In part 1 of this blog post, I wrote about my struggle a few years ago with insomnia and anxiety, a rough season that showed me my need to create healthy habits in my life, essentially to keep myself from falling to pieces.
And I’ll be honest with you that right now is another rough season in my life, when I’m fighting Lyme and facing health challenges I would not have imagined a year ago. I have a seven-year-old tender-hearted, Minecraft-playing, Bionicle-building, Ninja-weapon-constructing voracious book learner, currently sitting on the couch deep in the Geronimo Stilton series. I have a four-year-old impassioned princess-loving wild child, who I currently hear clattering her Cinderella Duplos around in her bedroom. I have a 1-year-old toilet-opening, cupboard-emptying, stair-climbing, always hungry, rarely quiet explorer, who is napping and that’s the only reason I’m sitting down typing.
Staying sane is definitely a project in my life right now. Last post I talked about having white space on the calendar, learning to manage or eliminate your triggers, and pursuing what feeds your soul.
This time around I want to talk about the habits I’ve built into my daily life routine.
Rest in the evening
A lot of my decision to pursue sanity and wellness as a mom has to do with how I spend my time after my kids go to bed. Insomnia taught me that I can’t flat-out work until bedtime and expect to fall right to sleep. I also can’t sit endlessly surfing Netflix or Facebook because it’s more comfortable than getting up and getting in bed. I need time to unwind, and I need to get to bed on time.
So right now, I try not to work after my kids go to bed. That’s time for me to read or to spend time with my husband. I try to deliberately choose activities that help me unwind. Surfing the Internet or scrolling down my Facebook Newsfeed or answering emails doesn’t count. So I try to plan ahead so that I can shut down my computer when my kids go to bed.
(If this would be an unrealistic goal for you, I would encourage you to at least set a computer shut-down time so you’re not glued to the screen later than you intended.)
It’s also my goal to get eight hours of sleep a night. Of course there are seasons, like with a newborn, when getting a good sleep may be impossible. I’ve done my fair share of middle-of-the-night breastfeeding. I’ve been woken by children screaming and peeing and throwing up. I’ve been woken by apnea monitors alerting me that a vulnerable child in my care may have stopped breathing. So I get it. Everyone has a bad night here and there. And there are whole seasons when it’s all about surviving on the little sleep you do get.
But all in all, on a regular basis, Moms should not be underslept.
Yes, I did just write that. Hear me out. Your children should be sleeping at least eight hours a night, right? So sleep when they sleep! A lot of this is just having the discipline to turn in at the right time, and not stay up late trying to do all . the . things, or stay glued to your computer or television screen because it’s so much more comfortable than getting up and walking to bed.
If your sleep is interrupted, aim for more than eight hours. There was one season in my life when I was pregnant and caring for a premature baby. All the kids fell asleep around 8:30, and I went to bed immediately. I slept from 8:30 to 6:30. That’s ten hours. That affords me two hours of baby care and still a good night’s sleep.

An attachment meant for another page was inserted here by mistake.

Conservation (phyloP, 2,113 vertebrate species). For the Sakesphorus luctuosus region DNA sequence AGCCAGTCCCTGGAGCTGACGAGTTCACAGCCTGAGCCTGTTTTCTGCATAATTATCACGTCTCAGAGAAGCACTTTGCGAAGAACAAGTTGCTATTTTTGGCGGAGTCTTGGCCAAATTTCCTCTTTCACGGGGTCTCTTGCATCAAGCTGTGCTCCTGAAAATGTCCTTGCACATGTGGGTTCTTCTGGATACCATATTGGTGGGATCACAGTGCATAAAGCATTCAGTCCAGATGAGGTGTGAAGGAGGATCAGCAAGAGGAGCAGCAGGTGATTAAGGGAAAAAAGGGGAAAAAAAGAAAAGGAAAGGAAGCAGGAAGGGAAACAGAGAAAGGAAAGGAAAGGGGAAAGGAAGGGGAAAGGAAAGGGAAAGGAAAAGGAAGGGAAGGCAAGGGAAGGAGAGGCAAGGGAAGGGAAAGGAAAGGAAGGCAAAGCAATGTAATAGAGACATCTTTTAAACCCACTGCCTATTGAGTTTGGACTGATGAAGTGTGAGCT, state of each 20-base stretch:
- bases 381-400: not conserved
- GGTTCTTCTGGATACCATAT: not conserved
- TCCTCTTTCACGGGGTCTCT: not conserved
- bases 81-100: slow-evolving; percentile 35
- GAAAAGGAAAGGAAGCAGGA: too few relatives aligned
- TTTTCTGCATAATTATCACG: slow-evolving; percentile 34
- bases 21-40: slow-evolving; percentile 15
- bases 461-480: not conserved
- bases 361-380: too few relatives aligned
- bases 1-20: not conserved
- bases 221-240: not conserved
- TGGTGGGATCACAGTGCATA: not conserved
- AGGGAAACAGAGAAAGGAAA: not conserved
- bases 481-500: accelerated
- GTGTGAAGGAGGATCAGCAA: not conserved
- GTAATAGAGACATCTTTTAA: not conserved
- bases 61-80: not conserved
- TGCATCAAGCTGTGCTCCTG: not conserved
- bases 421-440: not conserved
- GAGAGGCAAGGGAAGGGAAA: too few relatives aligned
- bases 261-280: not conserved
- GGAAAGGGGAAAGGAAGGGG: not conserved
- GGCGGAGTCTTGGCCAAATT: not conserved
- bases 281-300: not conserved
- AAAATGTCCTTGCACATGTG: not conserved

You do not have to be running around exhausted as a general rule. You can make sleep a priority.
Get a good start
This goes hand in hand with getting to bed at a good time—waking up before your kids. I hate starting the day feeling like I’m already behind. My goal is to wake up 90 minutes before my kids do. That gives me 30 minutes to take my medicine and exercise, 30 minutes to shower, 30 minutes to read my Bible. That’s my goal.
Of course it doesn’t always happen; this is real life we’re talking about. Right now I’m probably at a 50% rate of success.
I try to have a two-fold approach: 1) have a good plan, and 2) smile and try to be okay with it when the good plan is turned upside-down. I’m feeling a little conspicuous right now because my husband is going to read this and smile because he knows how often my mornings fall apart, and he also knows how indebted I am to him for his help!
|Don't you love our awkward, post-swimming-lesson selfies?|
Keep quiet hours
Being a mom of little ones can feel like working 12 or 16 hour shifts (maybe more, if you have middle-of-the-night duty), seven days a week. That is exhausting.
One of my survival strategies is to aim for one or two hours of quiet time in the early afternoon. Again, that’s my ideal. There was the season when it seemed like my baby was napping at every time except the early afternoon. These days I often have physical therapist appointments in the early afternoon.
But whenever I can, after lunch means we all get a rest. My youngest naps, and my older two either watch a movie or have quiet play time with audio books (separately, because quiet doesn’t happen together these days).
This is healthy for my children. It’s also what I need to recharge from a crazy morning and be ready to jump into the late afternoon and evening. I’m a huge fan of twenty-minute power naps. Quiet time is also when I make grocery lists, plan the schedule, write blog posts, do teaching work, read books. So I’m not necessarily resting—I get a lot done—but it is quiet, focusing work, and it restores me.
So these are my sanity safeguards, the routines I put in place to help me try to stay emotionally healthy in a demanding season of life. Resting in the evening and getting to bed on time. Waking up in the morning and getting a good start before my kids. Keeping afternoon quiet hours.
And speaking of quiet hours, the ones today are ending and it’s back to the craziness!